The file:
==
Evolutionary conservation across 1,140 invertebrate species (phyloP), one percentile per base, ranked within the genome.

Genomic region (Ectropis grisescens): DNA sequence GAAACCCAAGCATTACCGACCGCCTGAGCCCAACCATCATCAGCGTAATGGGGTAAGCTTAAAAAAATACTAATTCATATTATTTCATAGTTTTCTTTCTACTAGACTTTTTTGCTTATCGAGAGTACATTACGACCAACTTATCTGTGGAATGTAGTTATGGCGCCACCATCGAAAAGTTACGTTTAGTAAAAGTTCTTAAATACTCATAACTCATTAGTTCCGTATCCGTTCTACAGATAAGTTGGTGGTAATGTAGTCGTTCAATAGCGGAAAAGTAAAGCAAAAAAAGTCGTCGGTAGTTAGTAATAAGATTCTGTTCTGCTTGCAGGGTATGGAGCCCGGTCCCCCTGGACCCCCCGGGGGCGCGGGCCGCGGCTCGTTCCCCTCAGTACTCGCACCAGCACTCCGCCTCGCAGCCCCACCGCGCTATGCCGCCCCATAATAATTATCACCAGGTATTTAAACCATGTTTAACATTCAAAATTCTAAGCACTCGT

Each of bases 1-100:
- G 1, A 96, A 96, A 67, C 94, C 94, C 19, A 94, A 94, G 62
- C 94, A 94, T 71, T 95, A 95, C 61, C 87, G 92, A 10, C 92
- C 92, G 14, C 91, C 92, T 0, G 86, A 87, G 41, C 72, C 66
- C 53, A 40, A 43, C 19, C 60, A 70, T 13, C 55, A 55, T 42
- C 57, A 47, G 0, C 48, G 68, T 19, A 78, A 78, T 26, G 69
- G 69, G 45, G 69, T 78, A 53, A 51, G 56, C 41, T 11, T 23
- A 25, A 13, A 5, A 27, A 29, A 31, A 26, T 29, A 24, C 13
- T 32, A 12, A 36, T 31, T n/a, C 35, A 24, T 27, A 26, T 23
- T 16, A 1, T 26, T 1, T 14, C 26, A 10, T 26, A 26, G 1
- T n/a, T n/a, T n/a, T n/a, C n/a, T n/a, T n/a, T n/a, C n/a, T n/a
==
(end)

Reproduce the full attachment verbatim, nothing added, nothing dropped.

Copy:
Evolutionary conservation across 1,140 invertebrate species (phyloP), one percentile per base, ranked within the genome.

Genomic region (Ectropis grisescens): DNA sequence GAAACCCAAGCATTACCGACCGCCTGAGCCCAACCATCATCAGCGTAATGGGGTAAGCTTAAAAAAATACTAATTCATATTATTTCATAGTTTTCTTTCTACTAGACTTTTTTGCTTATCGAGAGTACATTACGACCAACTTATCTGTGGAATGTAGTTATGGCGCCACCATCGAAAAGTTACGTTTAGTAAAAGTTCTTAAATACTCATAACTCATTAGTTCCGTATCCGTTCTACAGATAAGTTGGTGGTAATGTAGTCGTTCAATAGCGGAAAAGTAAAGCAAAAAAAGTCGTCGGTAGTTAGTAATAAGATTCTGTTCTGCTTGCAGGGTATGGAGCCCGGTCCCCCTGGACCCCCCGGGGGCGCGGGCCGCGGCTCGTTCCCCTCAGTACTCGCACCAGCACTCCGCCTCGCAGCCCCACCGCGCTATGCCGCCCCATAATAATTATCACCAGGTATTTAAACCATGTTTAACATTCAAAATTCTAAGCACTCGT

Each of bases 1-100:
- G 1, A 96, A 96, A 67, C 94, C 94, C 19, A 94, A 94, G 62
- C 94, A 94, T 71, T 95, A 95, C 61, C 87, G 92, A 10, C 92
- C 92, G 14, C 91, C 92, T 0, G 86, A 87, G 41, C 72, C 66
- C 53, A 40, A 43, C 19, C 60, A 70, T 13, C 55, A 55, T 42
- C 57, A 47, G 0, C 48, G 68, T 19, A 78, A 78, T 26, G 69
- G 69, G 45, G 69, T 78, A 53, A 51, G 56, C 41, T 11, T 23
- A 25, A 13, A 5, A 27, A 29, A 31, A 26, T 29, A 24, C 13
- T 32, A 12, A 36, T 31, T n/a, C 35, A 24, T 27, A 26, T 23
- T 16, A 1, T 26, T 1, T 14, C 26, A 10, T 26, A 26, G 1
- T n/a, T n/a, T n/a, T n/a, C n/a, T n/a, T n/a, T n/a, C n/a, T n/a